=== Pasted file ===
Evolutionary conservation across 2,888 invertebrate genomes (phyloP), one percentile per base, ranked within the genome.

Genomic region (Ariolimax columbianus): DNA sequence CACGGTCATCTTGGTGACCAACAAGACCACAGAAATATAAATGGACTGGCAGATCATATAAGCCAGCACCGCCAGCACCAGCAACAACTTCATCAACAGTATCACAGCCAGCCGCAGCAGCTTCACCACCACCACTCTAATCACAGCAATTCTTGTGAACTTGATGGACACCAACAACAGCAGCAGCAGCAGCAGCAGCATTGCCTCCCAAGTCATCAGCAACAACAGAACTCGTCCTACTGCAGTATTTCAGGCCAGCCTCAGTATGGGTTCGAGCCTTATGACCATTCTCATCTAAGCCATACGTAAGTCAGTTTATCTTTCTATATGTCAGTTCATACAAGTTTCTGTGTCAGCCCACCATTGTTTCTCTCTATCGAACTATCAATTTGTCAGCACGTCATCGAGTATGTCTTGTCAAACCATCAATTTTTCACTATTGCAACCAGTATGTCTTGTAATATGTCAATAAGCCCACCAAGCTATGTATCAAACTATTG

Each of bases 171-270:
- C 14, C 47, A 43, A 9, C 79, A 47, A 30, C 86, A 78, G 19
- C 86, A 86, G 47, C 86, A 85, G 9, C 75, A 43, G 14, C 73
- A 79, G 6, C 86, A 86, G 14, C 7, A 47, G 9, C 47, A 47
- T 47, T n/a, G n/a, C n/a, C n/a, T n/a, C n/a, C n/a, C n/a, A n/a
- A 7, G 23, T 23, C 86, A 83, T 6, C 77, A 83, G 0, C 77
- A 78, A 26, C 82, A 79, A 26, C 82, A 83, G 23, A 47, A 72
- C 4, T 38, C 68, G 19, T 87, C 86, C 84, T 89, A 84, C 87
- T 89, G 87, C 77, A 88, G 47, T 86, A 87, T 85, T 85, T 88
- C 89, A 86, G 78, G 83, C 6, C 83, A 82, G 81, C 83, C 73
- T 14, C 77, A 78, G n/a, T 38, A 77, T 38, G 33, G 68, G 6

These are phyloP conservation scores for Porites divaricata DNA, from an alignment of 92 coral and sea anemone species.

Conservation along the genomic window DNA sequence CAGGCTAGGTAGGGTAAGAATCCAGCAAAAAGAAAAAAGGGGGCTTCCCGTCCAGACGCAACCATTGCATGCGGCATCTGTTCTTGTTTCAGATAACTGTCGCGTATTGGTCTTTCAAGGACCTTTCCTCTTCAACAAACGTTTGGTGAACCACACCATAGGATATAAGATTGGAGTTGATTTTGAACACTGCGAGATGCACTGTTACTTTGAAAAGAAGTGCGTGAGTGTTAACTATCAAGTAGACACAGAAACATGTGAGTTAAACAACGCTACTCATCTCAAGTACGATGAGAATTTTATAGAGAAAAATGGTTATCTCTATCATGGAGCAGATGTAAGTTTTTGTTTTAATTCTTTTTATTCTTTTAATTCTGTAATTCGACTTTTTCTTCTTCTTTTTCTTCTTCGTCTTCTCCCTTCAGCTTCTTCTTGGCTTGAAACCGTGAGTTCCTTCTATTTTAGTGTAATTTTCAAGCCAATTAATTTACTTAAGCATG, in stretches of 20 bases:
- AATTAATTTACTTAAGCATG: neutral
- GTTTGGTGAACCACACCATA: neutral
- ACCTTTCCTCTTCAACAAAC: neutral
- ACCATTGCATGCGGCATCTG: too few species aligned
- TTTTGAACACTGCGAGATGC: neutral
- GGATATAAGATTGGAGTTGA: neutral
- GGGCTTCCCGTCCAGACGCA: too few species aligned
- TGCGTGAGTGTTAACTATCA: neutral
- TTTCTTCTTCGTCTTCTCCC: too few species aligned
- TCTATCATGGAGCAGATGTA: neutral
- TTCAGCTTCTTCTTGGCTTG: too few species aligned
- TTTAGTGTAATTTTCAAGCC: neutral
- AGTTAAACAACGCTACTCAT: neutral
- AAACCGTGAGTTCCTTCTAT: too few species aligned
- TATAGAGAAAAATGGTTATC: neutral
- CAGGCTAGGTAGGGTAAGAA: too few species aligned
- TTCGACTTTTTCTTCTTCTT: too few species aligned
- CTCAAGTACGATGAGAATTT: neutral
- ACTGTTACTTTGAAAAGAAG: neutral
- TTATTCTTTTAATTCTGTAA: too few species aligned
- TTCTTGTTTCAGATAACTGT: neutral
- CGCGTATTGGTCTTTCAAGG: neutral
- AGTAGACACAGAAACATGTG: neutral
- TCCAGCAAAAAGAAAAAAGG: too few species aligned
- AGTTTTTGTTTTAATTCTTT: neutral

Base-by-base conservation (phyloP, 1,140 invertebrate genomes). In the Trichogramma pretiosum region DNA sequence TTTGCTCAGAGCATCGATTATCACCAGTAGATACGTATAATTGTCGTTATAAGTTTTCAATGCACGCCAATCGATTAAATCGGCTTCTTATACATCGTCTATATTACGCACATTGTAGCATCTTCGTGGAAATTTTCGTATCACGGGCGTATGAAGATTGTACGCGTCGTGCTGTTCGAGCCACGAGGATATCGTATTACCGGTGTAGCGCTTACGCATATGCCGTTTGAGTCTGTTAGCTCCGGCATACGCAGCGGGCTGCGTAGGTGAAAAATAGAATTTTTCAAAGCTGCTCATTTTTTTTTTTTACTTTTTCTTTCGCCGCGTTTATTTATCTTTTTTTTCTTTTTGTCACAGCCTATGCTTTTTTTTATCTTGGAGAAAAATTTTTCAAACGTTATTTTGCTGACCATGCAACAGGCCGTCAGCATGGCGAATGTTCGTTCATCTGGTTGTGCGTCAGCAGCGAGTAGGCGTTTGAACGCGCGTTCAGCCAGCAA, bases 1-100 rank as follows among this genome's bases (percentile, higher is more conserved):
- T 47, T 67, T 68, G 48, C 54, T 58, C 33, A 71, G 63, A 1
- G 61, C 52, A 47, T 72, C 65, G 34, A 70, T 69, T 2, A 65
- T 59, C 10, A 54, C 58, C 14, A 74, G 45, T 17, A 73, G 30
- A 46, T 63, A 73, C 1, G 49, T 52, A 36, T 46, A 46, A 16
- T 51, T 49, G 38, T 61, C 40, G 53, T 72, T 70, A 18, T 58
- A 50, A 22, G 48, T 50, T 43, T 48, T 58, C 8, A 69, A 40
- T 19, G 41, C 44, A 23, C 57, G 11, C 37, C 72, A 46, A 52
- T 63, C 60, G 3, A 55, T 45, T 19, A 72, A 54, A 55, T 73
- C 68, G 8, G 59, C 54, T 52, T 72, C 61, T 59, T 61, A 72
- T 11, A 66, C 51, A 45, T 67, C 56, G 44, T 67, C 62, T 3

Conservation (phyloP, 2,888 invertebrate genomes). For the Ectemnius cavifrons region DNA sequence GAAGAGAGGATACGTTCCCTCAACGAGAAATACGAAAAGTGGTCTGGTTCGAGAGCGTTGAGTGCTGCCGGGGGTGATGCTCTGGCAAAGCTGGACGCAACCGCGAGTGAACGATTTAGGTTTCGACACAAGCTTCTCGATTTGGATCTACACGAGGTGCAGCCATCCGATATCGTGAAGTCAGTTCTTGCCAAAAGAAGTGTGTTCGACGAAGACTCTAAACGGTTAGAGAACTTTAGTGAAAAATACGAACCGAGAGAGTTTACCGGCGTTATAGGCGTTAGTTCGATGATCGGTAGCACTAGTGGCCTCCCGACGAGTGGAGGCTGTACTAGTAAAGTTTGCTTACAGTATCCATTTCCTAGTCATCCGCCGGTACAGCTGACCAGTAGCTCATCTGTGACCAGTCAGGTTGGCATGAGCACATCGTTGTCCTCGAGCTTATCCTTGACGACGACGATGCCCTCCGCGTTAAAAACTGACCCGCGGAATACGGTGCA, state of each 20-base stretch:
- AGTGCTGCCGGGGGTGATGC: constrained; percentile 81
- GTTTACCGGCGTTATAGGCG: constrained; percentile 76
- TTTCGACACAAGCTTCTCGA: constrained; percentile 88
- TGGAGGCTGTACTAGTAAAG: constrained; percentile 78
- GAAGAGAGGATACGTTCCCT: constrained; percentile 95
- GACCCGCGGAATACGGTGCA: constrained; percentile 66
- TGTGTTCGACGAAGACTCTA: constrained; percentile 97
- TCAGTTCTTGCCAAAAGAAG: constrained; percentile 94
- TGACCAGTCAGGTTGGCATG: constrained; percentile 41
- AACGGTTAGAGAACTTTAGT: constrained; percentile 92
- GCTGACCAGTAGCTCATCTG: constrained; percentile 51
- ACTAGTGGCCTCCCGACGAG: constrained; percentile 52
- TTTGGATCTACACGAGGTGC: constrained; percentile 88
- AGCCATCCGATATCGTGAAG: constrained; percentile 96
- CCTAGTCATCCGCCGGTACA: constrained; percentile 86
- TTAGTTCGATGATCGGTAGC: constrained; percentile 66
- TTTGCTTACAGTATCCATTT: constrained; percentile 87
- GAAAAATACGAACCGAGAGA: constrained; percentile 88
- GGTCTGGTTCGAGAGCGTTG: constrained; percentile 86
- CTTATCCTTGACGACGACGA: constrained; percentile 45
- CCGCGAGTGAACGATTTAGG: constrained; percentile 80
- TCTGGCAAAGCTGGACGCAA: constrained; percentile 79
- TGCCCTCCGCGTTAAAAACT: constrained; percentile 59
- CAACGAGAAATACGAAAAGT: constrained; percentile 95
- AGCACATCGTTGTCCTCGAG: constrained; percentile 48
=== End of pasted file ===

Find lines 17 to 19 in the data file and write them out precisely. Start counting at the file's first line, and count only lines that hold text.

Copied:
- GTTTGGTGAACCACACCATA: neutral
- ACCTTTCCTCTTCAACAAAC: neutral
- ACCATTGCATGCGGCATCTG: too few species aligned